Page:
The royal budget is a component of the state’s general budget and is therefore partially subsidized by taxpayers. Debating the issue in a respectful manner is far from being a lese-majesty. Moreover, out of the 2.5 billion dirhams of the total [palace] budget, only 20% are to be registered in his majesty’s account. The lion’s share is classified under a catch-all item dubbed royal palace. It covers public institutions, palace departments, staff and operation of the cabinet and many other organizations. “I have too much respect for the monarch to discuss his salary, but the royal court remains for me an administration just like the others. It must be subject to control as long as it is funded by taxpayers' money,” explains Aftati. However, until this date, the documents provided and presented succinctly to the parliament barely contained four tables and 27 budget lines. Even if members of parliament wanted to discuss details, they have very little data and no interlocutor able to provide explanations on the use of this wealth. So long to transparency!
On the other hand, in democratic countries, royal institutions publish annual reports full of details about royal court expenses. They place them under very tight control and have every interest in justifying every penny spent. In Britain, for example, funds allocated to the monarchy are even indexed to crown revenue. Yes, in Elizabeth II’s monarchy, as in other European countries, monarchies became sources of revenue for the state.
“In Morocco, too, this is theoretically possible,” asserts the marketing professional. “The Alouite crown is valuable in terms of stability and unity, but it also must be become financially valuable. Photos of the sovereign are sold like hotcakes on the stalls of street vendors. Imagine the craze generated if the palace were open to the public.”
Calm the debate
Before getting there, politicians ought to demonstrate that they are capable of dispassionately addressing the issue. They should free themselves from the yoke of sacredness surrounding every issue related to the palace. In fact, the vagueness surrounding this budget does not necessarily serve the monarchy. By excluding the expenses of the royal court budget, the "cost" per capita would regain levels worthy of European parliamentary monarchies. However, boosted by 2.5 billion dirhams of the court's budget, the monarchy reflects the image of a regime that has a staggering lifestyle that is completely out of kilter with the living conditions of Moroccans.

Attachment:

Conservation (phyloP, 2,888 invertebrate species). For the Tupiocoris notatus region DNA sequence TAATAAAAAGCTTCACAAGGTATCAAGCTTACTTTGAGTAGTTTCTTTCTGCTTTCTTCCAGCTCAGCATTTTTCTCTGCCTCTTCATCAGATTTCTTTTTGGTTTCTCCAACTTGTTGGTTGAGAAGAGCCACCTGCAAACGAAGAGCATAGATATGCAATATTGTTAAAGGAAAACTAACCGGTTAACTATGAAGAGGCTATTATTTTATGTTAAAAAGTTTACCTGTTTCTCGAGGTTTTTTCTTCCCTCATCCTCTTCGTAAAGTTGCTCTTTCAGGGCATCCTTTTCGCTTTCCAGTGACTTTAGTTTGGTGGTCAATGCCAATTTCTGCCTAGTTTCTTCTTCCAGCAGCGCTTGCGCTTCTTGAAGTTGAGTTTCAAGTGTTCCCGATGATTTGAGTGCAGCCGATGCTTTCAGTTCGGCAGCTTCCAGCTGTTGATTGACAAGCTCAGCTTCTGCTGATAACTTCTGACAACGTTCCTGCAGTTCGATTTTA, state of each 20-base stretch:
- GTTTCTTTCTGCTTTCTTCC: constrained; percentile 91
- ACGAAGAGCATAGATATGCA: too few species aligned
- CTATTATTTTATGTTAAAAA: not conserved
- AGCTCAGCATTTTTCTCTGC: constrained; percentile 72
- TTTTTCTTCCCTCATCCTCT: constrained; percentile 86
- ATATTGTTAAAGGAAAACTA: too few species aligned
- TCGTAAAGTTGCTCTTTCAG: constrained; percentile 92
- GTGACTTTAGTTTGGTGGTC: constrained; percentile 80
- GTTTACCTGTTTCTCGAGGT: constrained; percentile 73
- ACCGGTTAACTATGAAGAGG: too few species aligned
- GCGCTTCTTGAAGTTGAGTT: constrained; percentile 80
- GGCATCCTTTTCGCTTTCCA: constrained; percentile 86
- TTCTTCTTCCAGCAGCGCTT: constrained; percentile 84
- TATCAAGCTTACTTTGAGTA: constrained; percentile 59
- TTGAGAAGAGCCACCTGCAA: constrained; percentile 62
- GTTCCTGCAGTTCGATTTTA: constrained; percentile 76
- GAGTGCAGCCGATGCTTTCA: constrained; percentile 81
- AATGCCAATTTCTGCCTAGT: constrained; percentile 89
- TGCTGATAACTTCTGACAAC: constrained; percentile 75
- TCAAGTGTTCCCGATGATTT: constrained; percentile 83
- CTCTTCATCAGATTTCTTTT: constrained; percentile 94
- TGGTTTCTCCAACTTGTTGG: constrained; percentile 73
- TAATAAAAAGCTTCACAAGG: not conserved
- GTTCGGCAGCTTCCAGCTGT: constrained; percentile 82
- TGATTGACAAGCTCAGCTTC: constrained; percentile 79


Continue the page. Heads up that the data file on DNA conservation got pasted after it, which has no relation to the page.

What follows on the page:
In addition, the large resources allocated to the court favor the multiplication of extra-governmental agencies, which, in some cases, encroach upon the work of the executive branch. The government never addresses this topic, and Abdelilah Benkirane is careful not to upset the government.
“The government may dare to raise the issue of the court budget when it will be time to adopt a fiscal austerity policy,” Aftati predicts. Indicators of public finances raise concerns that this scenario is not far from materializing. But should it have to get this bad to consider discussing the finances of the royal court?
Imbalance of power
The resources allocated to the head of government and to the parliament have grown since 2001 at a much faster pace than the evolution of palace resources. The parliamentary budget has nearly doubled, while that of the prime minister has almost tripled. The resources of the palace, however, were not anywhere near that point when they started. At the beginning of the reign of Mohammed VI, the royal court already cost more than 2 billion dirhams [$244 million], which is more than four times (versus the current two times) the money provided for the functioning of the premiership and the two chambers of parliament. In 2008, the cost of the government staff was suddenly halved. But at the same time, sovereignty allocations increased by more than 110 million dirhams [$13.4 million]. The palace has been widely recruiting in recent years, and more than 600 jobs have been allocated to it in the last three finance laws, versus 280 to be split between the head of government, the house of representatives and the house of councillors.
132 million [dirhams, or $16 million]
For the past seven years, the investment budget of the royal court has ... considerably declined: At the beginning of the reign, palace investments used to exceed 220 million dirhams [$27 million].